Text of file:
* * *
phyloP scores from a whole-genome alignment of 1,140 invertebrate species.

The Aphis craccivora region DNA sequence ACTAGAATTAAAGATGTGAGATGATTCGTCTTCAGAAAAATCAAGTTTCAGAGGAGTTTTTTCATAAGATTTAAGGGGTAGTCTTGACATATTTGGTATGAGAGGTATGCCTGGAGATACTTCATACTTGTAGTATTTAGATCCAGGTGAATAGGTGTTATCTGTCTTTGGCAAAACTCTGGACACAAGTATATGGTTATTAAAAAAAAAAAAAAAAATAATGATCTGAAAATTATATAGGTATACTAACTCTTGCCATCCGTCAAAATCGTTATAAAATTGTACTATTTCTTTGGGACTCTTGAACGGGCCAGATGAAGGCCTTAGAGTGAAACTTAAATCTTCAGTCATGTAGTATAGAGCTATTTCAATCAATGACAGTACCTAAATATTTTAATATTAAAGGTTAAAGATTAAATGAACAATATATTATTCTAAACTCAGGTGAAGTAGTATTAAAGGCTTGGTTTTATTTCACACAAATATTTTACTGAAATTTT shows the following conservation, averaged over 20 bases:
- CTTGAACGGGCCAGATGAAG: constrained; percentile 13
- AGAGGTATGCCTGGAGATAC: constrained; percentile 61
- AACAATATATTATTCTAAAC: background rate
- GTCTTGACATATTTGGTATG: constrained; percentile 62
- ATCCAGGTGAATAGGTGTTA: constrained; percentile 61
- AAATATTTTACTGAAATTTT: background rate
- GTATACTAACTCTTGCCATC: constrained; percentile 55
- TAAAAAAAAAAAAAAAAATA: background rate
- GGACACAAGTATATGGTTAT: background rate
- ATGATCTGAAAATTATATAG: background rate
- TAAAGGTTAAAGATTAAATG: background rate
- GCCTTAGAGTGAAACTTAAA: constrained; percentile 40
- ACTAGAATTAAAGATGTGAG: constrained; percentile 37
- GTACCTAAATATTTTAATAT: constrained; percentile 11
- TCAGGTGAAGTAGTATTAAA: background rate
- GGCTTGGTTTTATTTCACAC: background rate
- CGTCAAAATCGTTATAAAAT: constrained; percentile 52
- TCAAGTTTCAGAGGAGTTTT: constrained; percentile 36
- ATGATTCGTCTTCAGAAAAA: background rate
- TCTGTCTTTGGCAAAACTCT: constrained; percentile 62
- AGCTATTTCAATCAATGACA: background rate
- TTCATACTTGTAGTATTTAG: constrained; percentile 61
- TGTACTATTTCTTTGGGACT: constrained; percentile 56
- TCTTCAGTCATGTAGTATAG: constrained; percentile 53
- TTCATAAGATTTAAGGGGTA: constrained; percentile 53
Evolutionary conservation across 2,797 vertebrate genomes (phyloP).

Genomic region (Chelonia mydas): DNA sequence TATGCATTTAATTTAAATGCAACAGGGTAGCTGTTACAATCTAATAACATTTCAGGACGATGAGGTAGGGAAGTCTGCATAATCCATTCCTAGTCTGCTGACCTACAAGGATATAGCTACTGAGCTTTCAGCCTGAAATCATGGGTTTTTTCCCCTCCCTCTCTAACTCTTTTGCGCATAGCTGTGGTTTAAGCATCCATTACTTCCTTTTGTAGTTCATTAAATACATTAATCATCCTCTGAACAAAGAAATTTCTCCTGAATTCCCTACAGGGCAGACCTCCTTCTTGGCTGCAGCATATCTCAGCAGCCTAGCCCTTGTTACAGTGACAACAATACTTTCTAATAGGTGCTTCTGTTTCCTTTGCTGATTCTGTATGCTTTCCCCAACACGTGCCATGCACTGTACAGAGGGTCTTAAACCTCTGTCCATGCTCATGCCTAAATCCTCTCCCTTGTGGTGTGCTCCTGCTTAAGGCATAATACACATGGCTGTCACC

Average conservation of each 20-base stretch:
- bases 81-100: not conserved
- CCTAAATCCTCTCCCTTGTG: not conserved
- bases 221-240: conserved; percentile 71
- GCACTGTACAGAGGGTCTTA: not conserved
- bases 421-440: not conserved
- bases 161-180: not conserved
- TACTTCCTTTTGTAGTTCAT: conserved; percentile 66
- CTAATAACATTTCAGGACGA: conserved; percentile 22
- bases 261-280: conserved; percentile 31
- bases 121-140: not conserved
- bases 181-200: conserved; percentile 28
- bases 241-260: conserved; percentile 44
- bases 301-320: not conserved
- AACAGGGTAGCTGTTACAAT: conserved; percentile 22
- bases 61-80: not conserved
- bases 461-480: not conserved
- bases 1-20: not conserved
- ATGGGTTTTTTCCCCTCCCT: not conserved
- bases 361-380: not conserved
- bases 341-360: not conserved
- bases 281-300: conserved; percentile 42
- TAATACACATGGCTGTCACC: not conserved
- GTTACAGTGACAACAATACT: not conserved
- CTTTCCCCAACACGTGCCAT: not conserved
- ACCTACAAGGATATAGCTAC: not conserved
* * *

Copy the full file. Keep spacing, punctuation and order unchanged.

phyloP scores from a whole-genome alignment of 1,140 invertebrate species.

The Aphis craccivora region DNA sequence ACTAGAATTAAAGATGTGAGATGATTCGTCTTCAGAAAAATCAAGTTTCAGAGGAGTTTTTTCATAAGATTTAAGGGGTAGTCTTGACATATTTGGTATGAGAGGTATGCCTGGAGATACTTCATACTTGTAGTATTTAGATCCAGGTGAATAGGTGTTATCTGTCTTTGGCAAAACTCTGGACACAAGTATATGGTTATTAAAAAAAAAAAAAAAAATAATGATCTGAAAATTATATAGGTATACTAACTCTTGCCATCCGTCAAAATCGTTATAAAATTGTACTATTTCTTTGGGACTCTTGAACGGGCCAGATGAAGGCCTTAGAGTGAAACTTAAATCTTCAGTCATGTAGTATAGAGCTATTTCAATCAATGACAGTACCTAAATATTTTAATATTAAAGGTTAAAGATTAAATGAACAATATATTATTCTAAACTCAGGTGAAGTAGTATTAAAGGCTTGGTTTTATTTCACACAAATATTTTACTGAAATTTT shows the following conservation, averaged over 20 bases:
- CTTGAACGGGCCAGATGAAG: constrained; percentile 13
- AGAGGTATGCCTGGAGATAC: constrained; percentile 61
- AACAATATATTATTCTAAAC: background rate
- GTCTTGACATATTTGGTATG: constrained; percentile 62
- ATCCAGGTGAATAGGTGTTA: constrained; percentile 61
- AAATATTTTACTGAAATTTT: background rate
- GTATACTAACTCTTGCCATC: constrained; percentile 55
- TAAAAAAAAAAAAAAAAATA: background rate
- GGACACAAGTATATGGTTAT: background rate
- ATGATCTGAAAATTATATAG: background rate
- TAAAGGTTAAAGATTAAATG: background rate
- GCCTTAGAGTGAAACTTAAA: constrained; percentile 40
- ACTAGAATTAAAGATGTGAG: constrained; percentile 37
- GTACCTAAATATTTTAATAT: constrained; percentile 11
- TCAGGTGAAGTAGTATTAAA: background rate
- GGCTTGGTTTTATTTCACAC: background rate
- CGTCAAAATCGTTATAAAAT: constrained; percentile 52
- TCAAGTTTCAGAGGAGTTTT: constrained; percentile 36
- ATGATTCGTCTTCAGAAAAA: background rate
- TCTGTCTTTGGCAAAACTCT: constrained; percentile 62
- AGCTATTTCAATCAATGACA: background rate
- TTCATACTTGTAGTATTTAG: constrained; percentile 61
- TGTACTATTTCTTTGGGACT: constrained; percentile 56
- TCTTCAGTCATGTAGTATAG: constrained; percentile 53
- TTCATAAGATTTAAGGGGTA: constrained; percentile 53
Evolutionary conservation across 2,797 vertebrate genomes (phyloP).

Genomic region (Chelonia mydas): DNA sequence TATGCATTTAATTTAAATGCAACAGGGTAGCTGTTACAATCTAATAACATTTCAGGACGATGAGGTAGGGAAGTCTGCATAATCCATTCCTAGTCTGCTGACCTACAAGGATATAGCTACTGAGCTTTCAGCCTGAAATCATGGGTTTTTTCCCCTCCCTCTCTAACTCTTTTGCGCATAGCTGTGGTTTAAGCATCCATTACTTCCTTTTGTAGTTCATTAAATACATTAATCATCCTCTGAACAAAGAAATTTCTCCTGAATTCCCTACAGGGCAGACCTCCTTCTTGGCTGCAGCATATCTCAGCAGCCTAGCCCTTGTTACAGTGACAACAATACTTTCTAATAGGTGCTTCTGTTTCCTTTGCTGATTCTGTATGCTTTCCCCAACACGTGCCATGCACTGTACAGAGGGTCTTAAACCTCTGTCCATGCTCATGCCTAAATCCTCTCCCTTGTGGTGTGCTCCTGCTTAAGGCATAATACACATGGCTGTCACC

Average conservation of each 20-base stretch:
- bases 81-100: not conserved
- CCTAAATCCTCTCCCTTGTG: not conserved
- bases 221-240: conserved; percentile 71
- GCACTGTACAGAGGGTCTTA: not conserved
- bases 421-440: not conserved
- bases 161-180: not conserved
- TACTTCCTTTTGTAGTTCAT: conserved; percentile 66
- CTAATAACATTTCAGGACGA: conserved; percentile 22
- bases 261-280: conserved; percentile 31
- bases 121-140: not conserved
- bases 181-200: conserved; percentile 28
- bases 241-260: conserved; percentile 44
- bases 301-320: not conserved
- AACAGGGTAGCTGTTACAAT: conserved; percentile 22
- bases 61-80: not conserved
- bases 461-480: not conserved
- bases 1-20: not conserved
- ATGGGTTTTTTCCCCTCCCT: not conserved
- bases 361-380: not conserved
- bases 341-360: not conserved
- bases 281-300: conserved; percentile 42
- TAATACACATGGCTGTCACC: not conserved
- GTTACAGTGACAACAATACT: not conserved
- CTTTCCCCAACACGTGCCAT: not conserved
- ACCTACAAGGATATAGCTAC: not conserved